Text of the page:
heliacal rising


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heliacal rising

(hi-lÿ-ă-kăl) The first appearance of a star or planet in the eastern sky just before dawn, following a period when it has been too close to the Sun to be visible. A heliacal setting is the last occasion on which a star or planet can be seen in the western sky just after sunset prior to its becoming too close to the Sun to be seen.
Collins Dictionary of Astronomy © Market House Books Ltd, 2006

heliacal rising

[hi′lī·ə·kəl ′rīz·iŋ]
(astronomy)
The rising of a celestial body at the same time or just before that of the sun.
McGraw-Hill Dictionary of Scientific & Technical Terms, 6E, Copyright © 2003 by The McGraw-Hill Companies, Inc.
References in periodicals archive ?
The portent began on April 17 of 6 BCE (with the heliacal rising of Jupiter that morning, followed, at noon, by its lunar occultation in the constellation Aries) and lasted until December 19 of 6 BCE (when Jupiter stopped moving to the west, stood still briefly, and began moving to the east, as compared with the fixed background stars).
And yet, the heliacal rising of Sirius that occurred on or about a certain specific date every year would actually move forward one day every four years with the clerical 365-day calendar of the Egyptians, so that by the time of the post-Alexandrian pharaohs it was deemed so badly in need of reform that, once and for all, the ecclesiastic year was decreed that it should conform with the civil year.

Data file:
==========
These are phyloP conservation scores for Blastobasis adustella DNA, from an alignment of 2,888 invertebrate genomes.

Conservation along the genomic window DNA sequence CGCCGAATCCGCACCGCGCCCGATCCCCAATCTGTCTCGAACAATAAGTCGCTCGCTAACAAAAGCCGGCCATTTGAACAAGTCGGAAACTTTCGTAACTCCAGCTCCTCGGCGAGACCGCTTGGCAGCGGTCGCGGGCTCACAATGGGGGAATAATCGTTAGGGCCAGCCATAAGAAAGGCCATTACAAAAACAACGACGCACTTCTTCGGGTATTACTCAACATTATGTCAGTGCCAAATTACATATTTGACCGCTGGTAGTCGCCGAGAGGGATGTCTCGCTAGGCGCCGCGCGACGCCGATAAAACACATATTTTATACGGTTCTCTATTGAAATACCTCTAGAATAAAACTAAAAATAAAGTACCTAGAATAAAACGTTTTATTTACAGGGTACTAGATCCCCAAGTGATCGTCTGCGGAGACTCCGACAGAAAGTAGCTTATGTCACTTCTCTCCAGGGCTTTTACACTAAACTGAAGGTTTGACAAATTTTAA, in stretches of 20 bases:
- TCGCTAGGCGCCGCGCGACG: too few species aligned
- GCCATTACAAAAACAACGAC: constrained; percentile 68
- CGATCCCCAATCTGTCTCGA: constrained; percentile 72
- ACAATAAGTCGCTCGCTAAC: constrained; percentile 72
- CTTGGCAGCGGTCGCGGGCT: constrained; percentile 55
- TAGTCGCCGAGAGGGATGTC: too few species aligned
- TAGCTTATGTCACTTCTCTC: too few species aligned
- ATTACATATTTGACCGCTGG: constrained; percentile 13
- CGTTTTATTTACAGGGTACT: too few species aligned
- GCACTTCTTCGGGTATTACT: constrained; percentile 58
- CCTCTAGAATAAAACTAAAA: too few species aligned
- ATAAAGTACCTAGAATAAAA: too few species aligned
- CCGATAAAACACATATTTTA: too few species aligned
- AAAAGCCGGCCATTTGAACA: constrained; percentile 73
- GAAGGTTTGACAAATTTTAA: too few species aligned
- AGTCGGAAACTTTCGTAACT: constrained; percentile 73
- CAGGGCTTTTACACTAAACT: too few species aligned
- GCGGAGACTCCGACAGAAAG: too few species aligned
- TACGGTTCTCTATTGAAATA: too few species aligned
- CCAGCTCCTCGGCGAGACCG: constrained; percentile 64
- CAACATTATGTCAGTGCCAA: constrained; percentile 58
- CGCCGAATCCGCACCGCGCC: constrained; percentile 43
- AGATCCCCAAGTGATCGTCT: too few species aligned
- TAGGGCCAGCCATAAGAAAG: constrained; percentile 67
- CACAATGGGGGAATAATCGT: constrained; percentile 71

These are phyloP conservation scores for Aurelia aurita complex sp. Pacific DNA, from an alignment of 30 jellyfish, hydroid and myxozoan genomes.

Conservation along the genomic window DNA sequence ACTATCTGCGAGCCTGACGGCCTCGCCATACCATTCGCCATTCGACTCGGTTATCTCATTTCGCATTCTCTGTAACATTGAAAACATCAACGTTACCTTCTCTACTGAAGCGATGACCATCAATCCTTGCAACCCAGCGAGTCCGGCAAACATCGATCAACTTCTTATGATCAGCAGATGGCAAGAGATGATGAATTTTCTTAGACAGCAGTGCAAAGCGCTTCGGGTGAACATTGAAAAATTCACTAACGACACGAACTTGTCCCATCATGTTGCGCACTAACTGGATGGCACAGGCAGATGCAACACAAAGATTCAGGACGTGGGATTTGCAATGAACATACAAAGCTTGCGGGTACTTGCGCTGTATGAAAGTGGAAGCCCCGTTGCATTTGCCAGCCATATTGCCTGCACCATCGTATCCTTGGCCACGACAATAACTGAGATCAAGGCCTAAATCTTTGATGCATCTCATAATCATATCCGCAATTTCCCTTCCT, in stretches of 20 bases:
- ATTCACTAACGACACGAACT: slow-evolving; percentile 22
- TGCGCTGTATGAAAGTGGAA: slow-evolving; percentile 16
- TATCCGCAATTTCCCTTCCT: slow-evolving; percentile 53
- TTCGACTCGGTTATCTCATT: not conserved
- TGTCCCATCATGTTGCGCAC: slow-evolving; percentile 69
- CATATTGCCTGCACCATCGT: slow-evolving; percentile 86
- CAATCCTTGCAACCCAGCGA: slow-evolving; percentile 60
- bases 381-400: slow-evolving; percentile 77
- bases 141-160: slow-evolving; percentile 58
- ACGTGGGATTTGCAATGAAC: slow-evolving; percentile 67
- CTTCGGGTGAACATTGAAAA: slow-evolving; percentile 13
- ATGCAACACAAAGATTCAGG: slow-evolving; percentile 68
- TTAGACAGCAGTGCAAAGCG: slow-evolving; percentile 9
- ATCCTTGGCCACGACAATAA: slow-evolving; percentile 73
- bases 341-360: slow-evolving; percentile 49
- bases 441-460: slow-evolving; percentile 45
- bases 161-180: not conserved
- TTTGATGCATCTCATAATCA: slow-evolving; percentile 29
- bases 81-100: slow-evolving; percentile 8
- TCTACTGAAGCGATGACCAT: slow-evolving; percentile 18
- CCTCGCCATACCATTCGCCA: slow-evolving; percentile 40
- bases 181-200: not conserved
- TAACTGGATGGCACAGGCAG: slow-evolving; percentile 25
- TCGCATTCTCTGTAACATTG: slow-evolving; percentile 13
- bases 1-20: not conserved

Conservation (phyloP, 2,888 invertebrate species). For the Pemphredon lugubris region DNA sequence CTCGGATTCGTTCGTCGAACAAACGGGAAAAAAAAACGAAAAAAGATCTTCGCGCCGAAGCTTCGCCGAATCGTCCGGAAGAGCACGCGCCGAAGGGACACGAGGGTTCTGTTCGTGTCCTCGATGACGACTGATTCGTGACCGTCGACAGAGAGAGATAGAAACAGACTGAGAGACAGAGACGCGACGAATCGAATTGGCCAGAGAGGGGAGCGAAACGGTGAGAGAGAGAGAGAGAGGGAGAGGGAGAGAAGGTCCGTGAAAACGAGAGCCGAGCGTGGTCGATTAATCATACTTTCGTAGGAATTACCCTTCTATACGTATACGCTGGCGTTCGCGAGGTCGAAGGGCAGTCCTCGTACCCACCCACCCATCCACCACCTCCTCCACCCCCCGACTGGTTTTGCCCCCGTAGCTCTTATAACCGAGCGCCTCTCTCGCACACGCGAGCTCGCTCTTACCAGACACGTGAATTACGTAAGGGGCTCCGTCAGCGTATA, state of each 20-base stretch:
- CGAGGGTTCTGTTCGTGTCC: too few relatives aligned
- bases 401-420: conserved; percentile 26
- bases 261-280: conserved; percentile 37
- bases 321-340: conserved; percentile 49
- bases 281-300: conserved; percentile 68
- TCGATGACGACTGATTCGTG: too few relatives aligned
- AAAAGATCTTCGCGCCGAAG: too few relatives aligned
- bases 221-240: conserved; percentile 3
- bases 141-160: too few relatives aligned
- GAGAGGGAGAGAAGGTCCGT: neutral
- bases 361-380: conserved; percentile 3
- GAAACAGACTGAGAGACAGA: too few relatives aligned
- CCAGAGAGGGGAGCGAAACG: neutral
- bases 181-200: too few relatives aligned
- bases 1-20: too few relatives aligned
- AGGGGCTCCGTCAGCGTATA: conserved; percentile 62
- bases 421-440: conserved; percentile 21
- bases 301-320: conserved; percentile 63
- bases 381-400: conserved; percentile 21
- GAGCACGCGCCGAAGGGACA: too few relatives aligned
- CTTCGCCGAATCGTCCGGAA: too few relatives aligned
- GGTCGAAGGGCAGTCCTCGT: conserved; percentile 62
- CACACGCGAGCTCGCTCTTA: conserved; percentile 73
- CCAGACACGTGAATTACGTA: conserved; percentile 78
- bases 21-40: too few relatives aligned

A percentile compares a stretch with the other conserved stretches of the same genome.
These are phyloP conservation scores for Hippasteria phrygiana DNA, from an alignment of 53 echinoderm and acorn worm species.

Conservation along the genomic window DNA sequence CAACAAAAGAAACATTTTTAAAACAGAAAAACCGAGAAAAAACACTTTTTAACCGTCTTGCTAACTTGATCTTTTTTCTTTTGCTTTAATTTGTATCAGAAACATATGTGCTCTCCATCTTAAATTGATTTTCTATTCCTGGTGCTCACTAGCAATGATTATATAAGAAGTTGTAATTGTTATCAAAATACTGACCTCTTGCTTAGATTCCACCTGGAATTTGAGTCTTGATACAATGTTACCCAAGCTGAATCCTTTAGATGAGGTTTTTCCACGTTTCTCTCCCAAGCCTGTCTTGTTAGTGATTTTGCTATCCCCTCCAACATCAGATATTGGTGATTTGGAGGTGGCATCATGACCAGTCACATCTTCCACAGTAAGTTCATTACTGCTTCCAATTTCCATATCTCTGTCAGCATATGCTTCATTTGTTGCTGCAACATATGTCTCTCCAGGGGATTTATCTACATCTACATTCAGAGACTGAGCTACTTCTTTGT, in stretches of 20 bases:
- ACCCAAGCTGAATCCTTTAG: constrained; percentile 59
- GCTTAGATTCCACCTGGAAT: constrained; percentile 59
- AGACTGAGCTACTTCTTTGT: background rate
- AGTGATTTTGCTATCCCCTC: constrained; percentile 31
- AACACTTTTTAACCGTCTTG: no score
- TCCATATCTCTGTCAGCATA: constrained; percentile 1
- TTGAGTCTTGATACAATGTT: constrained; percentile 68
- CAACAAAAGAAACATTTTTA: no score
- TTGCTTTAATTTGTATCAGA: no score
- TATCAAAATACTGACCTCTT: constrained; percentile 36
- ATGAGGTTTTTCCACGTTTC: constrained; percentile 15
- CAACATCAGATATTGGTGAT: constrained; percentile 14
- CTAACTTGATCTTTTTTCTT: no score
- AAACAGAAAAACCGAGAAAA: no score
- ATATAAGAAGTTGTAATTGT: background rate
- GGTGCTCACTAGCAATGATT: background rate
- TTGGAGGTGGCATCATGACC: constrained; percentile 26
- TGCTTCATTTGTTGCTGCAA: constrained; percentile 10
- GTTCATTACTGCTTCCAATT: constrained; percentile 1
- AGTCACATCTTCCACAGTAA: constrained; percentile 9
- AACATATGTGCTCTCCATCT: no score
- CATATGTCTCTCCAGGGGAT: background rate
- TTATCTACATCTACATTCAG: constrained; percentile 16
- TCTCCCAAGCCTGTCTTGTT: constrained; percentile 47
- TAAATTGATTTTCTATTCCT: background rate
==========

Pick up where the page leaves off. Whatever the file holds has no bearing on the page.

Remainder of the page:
The Dog Days and the heliacal rising. The term "Dog Days," used since at least the period of Ancient Greece, refers to the hottest and sultriest part of the summer.
Luft's analysis shows that this festival was dated by the lunar calendar and occurred before the heliacal rising of Sothis.
Egyptians therefore held their New Year celebration at the time of this heliacal rising of Sirius.
Julius Caesar held that the heliacal rising of the Pleiades (meaning the first date each year when they could be seen in the east before sunrise) marked the beginning of summer.
(In traditional Maori society, a watchful eye is kept on the evening sky following the heliacal rising of Matariki to spot the appearance of the next new Moon.
The line coincides with summer solstice on Mars 500,000 years ago, and the same vista incorporates the heliacal rising of Earth.
The ancient Egyptians marked the start of their new year by the heliacal rising (first appearance in the glow of sunrise) of Sirius.
Because the count was roughly a quarter-day short of the true length of the year, the heliacal rising of Sirius drifted through the solar calendar and did not recur on the first day of the year until 1,461 of those 365-day years had elapsed.
the heliacal rising (in the eastern skies) to an astrologer.